George Lipsitz presents the book Songs of the Unsung as an alternate history of jazz, one firmly embedded in local community, with jazz musicians as necessarily participating in everyday community life, rather than isolated with their ‘art’ in some rarified space:
Songs of the Unsung presents jazz as the conscious product of collective activity in decidedly local community spaces. The modernist city and the nation pale in significance in Tapscottâ€™s account in comparison to the home, the neighborhood, and the community. Physical spaces far more specific than the â€˜cityâ€™ shaped his encounter with music, and these spaces had meaning because they were connected to a supportive community network (Lipsitz 17)
I think I like this approach because I want to talk about jazz in the context of contemporary swing dance culture, where dancers read a history of jazz not as a history of art, but as a history of music for dancing. And this history of music for dancing as a collaborative, community history, perhaps too complicated to be told with a simple temporally linear narrative.
I was absolutely delighted to find this section in Lipsitz’s book:
Instead of modernist time, this would be a history of dance time, starting with ragtime, not as a showcase for the personal â€˜geniusâ€™ of Scott Joplin but as a site where African attitudes toward rhythm (and polyrhythm) became prominent in U.S. popular culture. The difference between the rhythmic concepts in ragtimeâ€™s right-hand melodies and left-hand bass accompaniment and the genreâ€™s additive rhythms (eight semiquavers divided into 2/3s and 1/2s) evidenced a tasted for multiple patterns at the same time that it opened the door for future rhythmic innovations. Rather than the era that gave to Dixieland and swing, the 1920s and 1930s could be see as a movement from the fox-trot to the jitterbug and the lindy hop. More than a away to distribute music more effectively to a broader audience, the development of electrical recording techniques would be seen as a shift that enabled bass and drums to replace tuba and banjo as the key sources of rhythm. Such a story would feature the tap dancing of John â€œBubblesâ€ Sublette, who was dancing â€œfour heavy beats to the bar and no cheatingâ€ fourteen years before the Count Basie band came east and popularized swing. This narrative would honor the moment in 1932 when Bennie Moten began to generate a different kind of rhythm and momentum for dancers by replacing the banjo with the guitar and substituting the string bass for the tuba. The transition from swing to bop in this story would not focus on the emergence of the saxophone over the trumpet or the small ensemble over the big band as much as it would highlight how string bass players and frontline instrumentalists began to assume responsibility for keeping time so that drummers could be free to experiment with polyrhythms and provide rhythmic accents for soloists.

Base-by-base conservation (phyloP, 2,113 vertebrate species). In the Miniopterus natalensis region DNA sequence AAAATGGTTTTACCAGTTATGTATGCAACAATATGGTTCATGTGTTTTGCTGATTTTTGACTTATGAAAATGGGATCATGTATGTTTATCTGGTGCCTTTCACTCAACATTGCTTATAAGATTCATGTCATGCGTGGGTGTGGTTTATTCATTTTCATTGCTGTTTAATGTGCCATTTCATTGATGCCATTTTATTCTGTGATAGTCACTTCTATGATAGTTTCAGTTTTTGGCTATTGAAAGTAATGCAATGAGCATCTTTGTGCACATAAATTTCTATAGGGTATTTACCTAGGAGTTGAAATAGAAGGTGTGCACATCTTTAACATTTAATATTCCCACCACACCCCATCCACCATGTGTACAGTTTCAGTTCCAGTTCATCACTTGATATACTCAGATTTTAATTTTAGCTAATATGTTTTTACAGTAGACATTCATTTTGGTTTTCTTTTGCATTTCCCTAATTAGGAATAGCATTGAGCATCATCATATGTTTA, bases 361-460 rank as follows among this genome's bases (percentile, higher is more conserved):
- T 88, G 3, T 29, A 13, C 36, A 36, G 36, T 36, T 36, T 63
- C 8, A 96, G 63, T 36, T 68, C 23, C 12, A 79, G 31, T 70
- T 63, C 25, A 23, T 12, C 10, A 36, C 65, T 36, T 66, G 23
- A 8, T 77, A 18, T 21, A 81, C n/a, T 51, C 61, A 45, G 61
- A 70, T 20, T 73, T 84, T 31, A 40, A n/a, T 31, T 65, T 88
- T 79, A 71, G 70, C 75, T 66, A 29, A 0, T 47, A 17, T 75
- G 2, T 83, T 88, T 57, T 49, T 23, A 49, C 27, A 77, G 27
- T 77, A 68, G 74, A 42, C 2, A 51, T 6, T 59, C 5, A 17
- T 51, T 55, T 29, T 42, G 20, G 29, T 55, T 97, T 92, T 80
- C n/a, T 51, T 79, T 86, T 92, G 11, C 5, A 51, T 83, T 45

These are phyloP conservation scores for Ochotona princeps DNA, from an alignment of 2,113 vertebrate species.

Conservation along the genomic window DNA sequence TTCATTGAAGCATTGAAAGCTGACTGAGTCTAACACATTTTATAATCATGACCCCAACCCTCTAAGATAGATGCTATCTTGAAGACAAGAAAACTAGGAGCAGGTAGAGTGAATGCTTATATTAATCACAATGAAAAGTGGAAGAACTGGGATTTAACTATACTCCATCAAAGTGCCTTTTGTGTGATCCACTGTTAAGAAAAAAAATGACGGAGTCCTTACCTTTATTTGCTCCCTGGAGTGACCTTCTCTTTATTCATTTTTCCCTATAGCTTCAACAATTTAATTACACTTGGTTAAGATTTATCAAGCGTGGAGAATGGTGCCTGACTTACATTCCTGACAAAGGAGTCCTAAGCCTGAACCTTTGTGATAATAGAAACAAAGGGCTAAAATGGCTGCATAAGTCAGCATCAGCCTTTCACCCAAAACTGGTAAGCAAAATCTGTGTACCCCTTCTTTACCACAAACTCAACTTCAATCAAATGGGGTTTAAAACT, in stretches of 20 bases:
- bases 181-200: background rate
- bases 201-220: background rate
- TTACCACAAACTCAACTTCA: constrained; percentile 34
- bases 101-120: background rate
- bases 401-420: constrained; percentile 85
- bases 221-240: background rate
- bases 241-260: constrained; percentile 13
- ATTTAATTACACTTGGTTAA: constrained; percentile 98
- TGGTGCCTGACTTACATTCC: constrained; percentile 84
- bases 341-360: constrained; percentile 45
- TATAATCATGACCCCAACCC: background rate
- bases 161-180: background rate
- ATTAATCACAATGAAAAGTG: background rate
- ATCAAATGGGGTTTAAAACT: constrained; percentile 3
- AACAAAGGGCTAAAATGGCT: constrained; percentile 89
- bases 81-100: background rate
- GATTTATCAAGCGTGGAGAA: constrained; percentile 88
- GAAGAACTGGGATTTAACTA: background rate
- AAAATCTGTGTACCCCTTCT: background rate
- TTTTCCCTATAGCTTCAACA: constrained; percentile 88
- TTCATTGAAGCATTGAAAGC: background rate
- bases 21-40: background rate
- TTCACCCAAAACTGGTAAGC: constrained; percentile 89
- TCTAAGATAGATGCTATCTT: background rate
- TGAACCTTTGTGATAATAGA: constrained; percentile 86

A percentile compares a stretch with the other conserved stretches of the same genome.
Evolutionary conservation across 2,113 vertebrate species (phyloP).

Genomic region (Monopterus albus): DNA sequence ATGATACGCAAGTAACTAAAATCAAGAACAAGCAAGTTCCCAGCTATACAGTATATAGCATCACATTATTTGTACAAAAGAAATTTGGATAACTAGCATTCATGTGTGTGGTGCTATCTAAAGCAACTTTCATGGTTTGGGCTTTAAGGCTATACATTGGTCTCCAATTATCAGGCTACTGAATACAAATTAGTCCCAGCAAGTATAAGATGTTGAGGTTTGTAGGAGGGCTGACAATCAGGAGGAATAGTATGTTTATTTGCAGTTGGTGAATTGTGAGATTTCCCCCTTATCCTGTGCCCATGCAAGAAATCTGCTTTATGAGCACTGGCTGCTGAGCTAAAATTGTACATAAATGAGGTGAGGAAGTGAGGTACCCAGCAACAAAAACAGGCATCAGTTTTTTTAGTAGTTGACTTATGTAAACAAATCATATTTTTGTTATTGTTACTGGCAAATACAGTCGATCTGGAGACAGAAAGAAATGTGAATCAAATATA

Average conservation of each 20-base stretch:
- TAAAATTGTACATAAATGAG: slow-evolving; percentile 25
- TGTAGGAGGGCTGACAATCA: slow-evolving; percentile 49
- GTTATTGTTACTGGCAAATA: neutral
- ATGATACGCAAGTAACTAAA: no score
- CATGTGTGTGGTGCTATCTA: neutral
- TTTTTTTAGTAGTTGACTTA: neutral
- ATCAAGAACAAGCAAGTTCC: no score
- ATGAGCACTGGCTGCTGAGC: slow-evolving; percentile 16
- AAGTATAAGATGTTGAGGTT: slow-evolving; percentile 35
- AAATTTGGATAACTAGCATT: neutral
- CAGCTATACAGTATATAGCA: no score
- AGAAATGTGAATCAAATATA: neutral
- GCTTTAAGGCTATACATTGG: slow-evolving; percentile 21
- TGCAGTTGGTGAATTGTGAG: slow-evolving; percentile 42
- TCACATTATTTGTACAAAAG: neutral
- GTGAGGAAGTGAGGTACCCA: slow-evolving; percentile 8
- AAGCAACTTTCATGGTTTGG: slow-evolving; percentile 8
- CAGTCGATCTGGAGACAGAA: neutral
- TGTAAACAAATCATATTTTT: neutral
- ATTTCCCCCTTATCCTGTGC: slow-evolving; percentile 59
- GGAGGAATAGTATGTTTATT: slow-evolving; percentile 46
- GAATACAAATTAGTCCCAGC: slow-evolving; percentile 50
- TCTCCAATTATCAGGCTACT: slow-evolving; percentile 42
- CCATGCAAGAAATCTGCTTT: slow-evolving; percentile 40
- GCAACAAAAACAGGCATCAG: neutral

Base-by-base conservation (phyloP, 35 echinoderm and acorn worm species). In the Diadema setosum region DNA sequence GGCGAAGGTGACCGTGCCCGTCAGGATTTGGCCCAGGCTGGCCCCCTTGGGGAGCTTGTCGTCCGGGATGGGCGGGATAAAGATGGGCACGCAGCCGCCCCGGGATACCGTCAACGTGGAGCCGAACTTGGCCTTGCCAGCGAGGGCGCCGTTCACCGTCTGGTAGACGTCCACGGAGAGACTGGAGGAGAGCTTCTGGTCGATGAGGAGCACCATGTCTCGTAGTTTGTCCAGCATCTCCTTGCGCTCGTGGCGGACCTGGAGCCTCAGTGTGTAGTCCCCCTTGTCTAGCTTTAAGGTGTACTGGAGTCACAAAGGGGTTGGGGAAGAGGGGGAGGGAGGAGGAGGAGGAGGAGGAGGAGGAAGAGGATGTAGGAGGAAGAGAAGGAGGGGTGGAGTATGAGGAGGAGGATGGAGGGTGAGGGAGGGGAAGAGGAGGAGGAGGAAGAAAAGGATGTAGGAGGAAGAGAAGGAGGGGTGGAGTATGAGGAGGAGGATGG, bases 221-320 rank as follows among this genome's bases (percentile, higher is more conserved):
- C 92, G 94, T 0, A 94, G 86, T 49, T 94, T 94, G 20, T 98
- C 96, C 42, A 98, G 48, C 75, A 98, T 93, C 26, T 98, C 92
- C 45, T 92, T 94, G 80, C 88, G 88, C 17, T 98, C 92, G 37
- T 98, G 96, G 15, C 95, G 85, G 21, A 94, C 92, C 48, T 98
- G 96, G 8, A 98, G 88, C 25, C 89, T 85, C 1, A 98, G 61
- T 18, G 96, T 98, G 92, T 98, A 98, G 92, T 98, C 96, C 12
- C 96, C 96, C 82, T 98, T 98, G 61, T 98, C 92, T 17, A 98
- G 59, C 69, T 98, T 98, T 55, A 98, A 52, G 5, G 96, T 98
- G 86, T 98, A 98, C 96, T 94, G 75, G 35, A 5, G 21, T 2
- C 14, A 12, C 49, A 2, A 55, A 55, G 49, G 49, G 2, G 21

The distinctive creators of â€˜dance timeâ€™ would not be the virtuoso instrumentalists of modernist time but rather virtuoso â€˜conversationalistsâ€™ like drummer Max Roach and dancers Earl Basie (better known by his stage name, Groundhog) and Baby Laurence. (Lipsitz 22)
I’ll see how we go after a bit more reading…
Ake, David. Jazz Cultures. U of California Press: Berkely, 2002.
Gennari, John. â€œHipsters, Bluebloods, Rebels, and Hooligans: the Cultural Politics of the Newport Jazz Festival, 1954-1960.â€ Oâ€™Meally, Robert, Brent Hayes Edwards, Farah Jasmin Griffin, eds. Uptown Conversation: the New Jazz Studies. Columbia U Press, NY: 2004. 126-149.